Field due to internal Induced charge on a conductor to an external point?

A charge q is located at a distance r from the center of a conducting sphere with inner radius 2r. The charge induces charges on the inner surface of the sphere according to Gauss' law .

The electric field at point p is to be approximated.

Inside the material of the conducting sphere, the electric field due to induced charge will cancel out the electric field due to the charge inside the sphere. Accordingly the electric field lines will begin at induced charge and terminate at the inner charge.

Therefore the field due to internal induced charge on the point p must be zero , (note it may be nonzero due to external induced charge but the problem specifies internal)

The solution however says it to be $kq/17r^2$ and not zero Isn't the electrostatic system shielded from the conductor? • please reformulate your question to make it better understandable. Describe the shape of the sphere. where you expect an induced charge and what you mean by inner charge and where the charges are located. – Crimson May 9 '17 at 11:33
• @Crimson Is it okay now?please remove the downstate i am new to this site and thought my image would suffice – Ernest Earnshaw May 9 '17 at 11:54
• I edited your question (my edit needs to be approved first). Please check whether the edited question still conveys your question. Otherwise feel free to change it back. – Crimson May 9 '17 at 12:57

The electric field at the point P is solely due to the charges on the outer surface of the sphere [Suppose this was not true, for the sake of contradiction.The only way this can happen is if the magnitude of induced charge on the inner surface of the sphere is not equal to the q itself.If this happens, then by Gauss' law, we have a non-zero electric field in the meat of the conductor, which is impossible. This proves that the field at the point P is solely due to the charges on the outer surface of the sphere].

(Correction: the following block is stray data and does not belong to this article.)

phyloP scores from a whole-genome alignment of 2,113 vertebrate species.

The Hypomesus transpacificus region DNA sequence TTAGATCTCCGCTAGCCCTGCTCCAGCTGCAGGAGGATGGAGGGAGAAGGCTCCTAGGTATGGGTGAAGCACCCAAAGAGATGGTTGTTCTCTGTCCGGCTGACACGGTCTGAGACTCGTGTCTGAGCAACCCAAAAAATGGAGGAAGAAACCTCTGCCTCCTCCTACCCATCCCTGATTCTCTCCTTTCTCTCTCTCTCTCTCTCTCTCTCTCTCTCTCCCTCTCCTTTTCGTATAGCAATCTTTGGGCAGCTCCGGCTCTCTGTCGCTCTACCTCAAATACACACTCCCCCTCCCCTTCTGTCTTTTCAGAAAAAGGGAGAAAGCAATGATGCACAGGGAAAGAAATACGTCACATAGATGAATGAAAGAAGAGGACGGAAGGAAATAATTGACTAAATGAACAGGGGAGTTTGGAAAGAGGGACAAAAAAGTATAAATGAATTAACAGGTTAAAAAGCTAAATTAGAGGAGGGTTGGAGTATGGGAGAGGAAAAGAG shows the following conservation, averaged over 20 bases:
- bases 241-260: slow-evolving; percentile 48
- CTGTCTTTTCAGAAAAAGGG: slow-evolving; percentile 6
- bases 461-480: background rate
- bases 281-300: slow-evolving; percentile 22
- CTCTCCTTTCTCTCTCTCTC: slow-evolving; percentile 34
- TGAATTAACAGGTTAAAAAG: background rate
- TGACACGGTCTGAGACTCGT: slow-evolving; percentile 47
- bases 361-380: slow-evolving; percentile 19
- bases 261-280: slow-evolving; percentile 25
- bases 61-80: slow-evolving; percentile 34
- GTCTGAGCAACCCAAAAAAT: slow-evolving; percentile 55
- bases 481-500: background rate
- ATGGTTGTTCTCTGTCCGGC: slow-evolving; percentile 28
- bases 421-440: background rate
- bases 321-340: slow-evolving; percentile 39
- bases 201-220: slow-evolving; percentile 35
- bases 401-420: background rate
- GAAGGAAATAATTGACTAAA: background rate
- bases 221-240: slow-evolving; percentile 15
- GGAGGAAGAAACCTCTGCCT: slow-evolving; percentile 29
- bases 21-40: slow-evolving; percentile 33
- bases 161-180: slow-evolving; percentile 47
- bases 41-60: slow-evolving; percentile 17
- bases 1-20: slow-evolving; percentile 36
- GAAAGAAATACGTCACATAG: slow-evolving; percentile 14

Thus, the the field due to the charge has to be cancelled by the charges induced on the inner surface. The induced charges have to be opposite to that of the charge q. The electric field due to the charge q at the point P from Coulomb's law is $kq/17r^2$. So, the field due to the induced charges on the inner surface has to be $kq/17r^2$ in magnitude but opposite in direction to that of the field direction due ti charge q alone.

There are three types of charges contributing to the field at point P

• The charge q itself
• The induced charge on the inside of the sphere
• The induced charge on the outside of the sphere.

First, the contribution due to the charge q itself will have a magnitude of $\frac{kq}{r^2}=\frac{kq}{(4R)^2+(1R)^2}=\frac{kq}{17R^2}$

Second, the field due to the induced charge on the inside of the sphere will cancel the field of the original charge and therefore have a magnitude which is equal but opposite to the field of the original charge.

Third, if the sphere is uncharged, i.e. electrically neutral, the accumulation of charge on the inside surface, will lead to an equally large, but opposite accumulation of charge on the outside surface. This charge will be evenly spread over the surface of the sphere. The magnitude of this field is $\frac{kq}{r^2}=\frac{kq}{16R^2}$

• the problem specifies internal induced charge so we cant account for the external induced charge – Ernest Earnshaw May 9 '17 at 13:02
• Kq/16r^2 is one of the option in this multiple choice question but is given incorrect by the solution key – Ernest Earnshaw May 9 '17 at 13:05
• to clarify the problem. I assume that we are talking about a perfectly conducting spherical shell with a finite thickness. The charge q is inside the shell and p is outside the shell. Is this correct? – Crimson May 9 '17 at 13:08
• @ErnestEarnshaw I updated my answer – Crimson May 9 '17 at 13:35
• I guess that solves my doubt – Ernest Earnshaw May 9 '17 at 14:34

Due to q charge on the sphere there will be no charge(or total charge is only at R distance from center of sphere) but at point P: 1)distance of point P from charge q is $\sqrt{17R^2}$ just use the formula of electric field for point charge then we get $$\frac{Kq}{17R^2}$$